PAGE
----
Deutsche Bank, one of the largest issuers of commodity ETFs, has announced that it will liquidate its PowerShares DB Crude Oil Double Long Exchange Traded Notes (DXO), noting in a press release that “limitations imposed by the exchange on which Deutsche Bank manages the exposure of the Notes have resulted in a ‘regulatory event’…which has caused Deutsche Bank to redeem the notes.”
As part of the winding down process, within the next two weeks, DXO investors will receive the cash equivalent of the net asset value of their holdings in the ETN. As Morningstar’s Scott Burns notes, it is important to note that investors will be receiving the NAV of the note assets, rather than the market value. DXO, like other commodity exchange-traded products, has stopped issuing new shares in recent weeks, resulting in shares of the fund trading at a premium to NAV. “So if you bought this fund at a premium, you are out of luck unless you can sell it at the same premium,” notes Burns. Burns suggests that investors sell their holdings in DXO as soon as possible, but notes that most of DXO’s premium evaporated shortly after the announcement. In an extreme example of supply/demand imbalance for commodity funds, the U.S. Natural Gas was recently trading as high as 20% above its net asset value.
So what sunk DXO?
The fact that the Commodities Futures Trading Commission (CFTC) is expected to place position limits on commodity ETPs later this year certainly didn’t help. The fear in the ETF industry is that many funds are already over the position limits that will ultimately be imposed, and that such funds will be forced to liquidate a portion of their holdings to come into compliance.
Matt Hougan at IndexUniverse has an interesting theory on the drivers of the DXO liquidation. He proposes that exchanges are beginning to enforce rules that have been on the books for a long time, but have been overlooked up to this point. The New York Mercantile Exchange (NYMEX) has established “accountability limits” that essentially raise a red flag when a single firm accumulates a large enough portion of the futures market for a given commodity.
Since DXO effectively created a short position in oil for Deutsche Bank, it stands to reason that the issuer has used proceeds from share issuances to hedge its exposure to oil prices (i.e., taking a long position in futures contracts). Hougan reasons that Deutsche Bank regularly exceeded the accountability limits, but was never forced to reduce its positions in crude oil futures. “In the past, the exchange has looked the other way,” writes Hougan. “But it appears that is no longer the case. And in the current environment, it’s likely to stay this way in the future.”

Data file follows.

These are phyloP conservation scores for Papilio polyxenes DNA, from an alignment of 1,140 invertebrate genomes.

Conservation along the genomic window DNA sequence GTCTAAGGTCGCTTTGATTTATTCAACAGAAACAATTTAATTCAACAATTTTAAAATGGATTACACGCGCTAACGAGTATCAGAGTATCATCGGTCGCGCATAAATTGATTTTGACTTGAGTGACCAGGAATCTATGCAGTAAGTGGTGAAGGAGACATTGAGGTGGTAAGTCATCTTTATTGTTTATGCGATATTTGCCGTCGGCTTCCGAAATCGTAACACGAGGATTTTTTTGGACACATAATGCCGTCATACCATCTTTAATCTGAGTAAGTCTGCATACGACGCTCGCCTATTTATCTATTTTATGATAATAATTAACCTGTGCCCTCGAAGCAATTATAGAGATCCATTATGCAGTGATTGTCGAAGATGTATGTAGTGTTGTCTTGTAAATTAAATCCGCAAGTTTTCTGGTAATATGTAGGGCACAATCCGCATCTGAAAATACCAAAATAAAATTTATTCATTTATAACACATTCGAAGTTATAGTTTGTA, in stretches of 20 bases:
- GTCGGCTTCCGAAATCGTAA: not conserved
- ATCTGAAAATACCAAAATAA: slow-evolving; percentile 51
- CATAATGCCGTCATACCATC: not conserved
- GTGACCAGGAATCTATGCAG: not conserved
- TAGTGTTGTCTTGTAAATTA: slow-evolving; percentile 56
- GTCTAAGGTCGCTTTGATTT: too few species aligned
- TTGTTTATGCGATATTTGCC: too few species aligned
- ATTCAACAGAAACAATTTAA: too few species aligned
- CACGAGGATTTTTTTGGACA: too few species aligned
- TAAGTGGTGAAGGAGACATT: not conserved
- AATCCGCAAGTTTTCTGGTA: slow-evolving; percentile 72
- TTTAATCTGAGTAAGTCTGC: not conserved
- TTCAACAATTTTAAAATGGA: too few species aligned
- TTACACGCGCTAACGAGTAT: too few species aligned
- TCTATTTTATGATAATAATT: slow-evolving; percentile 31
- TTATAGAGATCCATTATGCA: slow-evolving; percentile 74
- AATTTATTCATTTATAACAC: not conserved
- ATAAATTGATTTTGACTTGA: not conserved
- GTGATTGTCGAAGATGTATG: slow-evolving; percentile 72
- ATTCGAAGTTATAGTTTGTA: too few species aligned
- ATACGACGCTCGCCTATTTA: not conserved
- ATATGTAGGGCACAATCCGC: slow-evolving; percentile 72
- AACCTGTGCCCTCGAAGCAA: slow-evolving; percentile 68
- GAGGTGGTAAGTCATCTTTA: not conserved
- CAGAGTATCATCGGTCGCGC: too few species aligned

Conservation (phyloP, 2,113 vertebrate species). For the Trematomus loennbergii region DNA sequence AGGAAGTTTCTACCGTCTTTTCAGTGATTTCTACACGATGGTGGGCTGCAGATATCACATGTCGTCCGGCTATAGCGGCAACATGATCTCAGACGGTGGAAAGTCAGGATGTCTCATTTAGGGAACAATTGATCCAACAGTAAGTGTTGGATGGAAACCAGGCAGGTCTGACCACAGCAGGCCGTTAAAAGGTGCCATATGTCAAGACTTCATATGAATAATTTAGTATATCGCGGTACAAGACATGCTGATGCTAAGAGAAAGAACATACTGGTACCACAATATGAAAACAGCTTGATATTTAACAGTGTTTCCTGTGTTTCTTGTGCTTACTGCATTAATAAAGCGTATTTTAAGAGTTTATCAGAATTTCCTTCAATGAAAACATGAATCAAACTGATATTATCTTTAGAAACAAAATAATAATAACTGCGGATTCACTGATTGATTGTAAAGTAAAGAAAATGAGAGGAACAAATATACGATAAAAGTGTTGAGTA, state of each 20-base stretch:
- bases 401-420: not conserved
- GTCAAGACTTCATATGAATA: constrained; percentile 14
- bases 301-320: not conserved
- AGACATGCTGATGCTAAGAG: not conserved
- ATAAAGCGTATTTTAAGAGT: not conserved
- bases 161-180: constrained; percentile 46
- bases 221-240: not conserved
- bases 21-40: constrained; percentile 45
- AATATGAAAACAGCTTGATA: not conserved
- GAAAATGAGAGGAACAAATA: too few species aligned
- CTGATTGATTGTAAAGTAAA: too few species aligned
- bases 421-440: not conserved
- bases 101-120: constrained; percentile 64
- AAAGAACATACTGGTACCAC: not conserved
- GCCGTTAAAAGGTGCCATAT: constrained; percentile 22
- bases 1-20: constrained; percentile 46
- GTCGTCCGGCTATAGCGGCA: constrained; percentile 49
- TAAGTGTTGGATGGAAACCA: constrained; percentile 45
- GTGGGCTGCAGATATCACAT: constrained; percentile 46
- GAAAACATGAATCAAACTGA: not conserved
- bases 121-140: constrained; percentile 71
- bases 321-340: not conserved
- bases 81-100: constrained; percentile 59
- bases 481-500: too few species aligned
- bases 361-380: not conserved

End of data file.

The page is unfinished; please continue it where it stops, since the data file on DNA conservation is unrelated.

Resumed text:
Not A Leverage Issue
The news of the DXO liquidation came on the same day FINRA announced increased margin requirements for leveraged ETFs. Although DXO does offer 2x leverage on crude oil prices, this product resets its exposure on a monthly basis. Leveraged ETFs have been the subject of a separate controversy primarily due to misunderstandings surrounding the fact that they reset on a daily basis (see our Free Guide to Leveraged ETFs for a more thorough explanation). The leverage offered by DXO does however increase the size of the hedge that Deutsche Bank would be required to implement to perfectly offset its exposure.
In its efforts to curb speculative behavior in the markets for “commodities of finite supply” (essentially oil and gas funds), the CFTC has taken the first step towards restricting the universe of possible investors in the commodity markets. Prior to the introduction of ETPs that invested in natural resources in the early part of this decade, commodity investing was primarily reserved for large, sophisticated investors, such as hedge funds, multinational banks, and endowments.
The introduction of ETFs (and the development of their ETC cousins) brought commodity investing to the masses. But now it appears that this process is reversing, and commodity investing is in danger of becoming an elitist activity once again. In a recent Wall Street Journal article, John Hyland, chief investment officer for UNG and several other U.S. Commodity funds, noted that what the proposed regulations “[are] really saying is the only people who should be allowed to trade crude oil are oil companies and Morgan Stanley.”
Shares of DXO dropped more than 7% in trading Wednesday.
Disclosure: No positions at time of writing.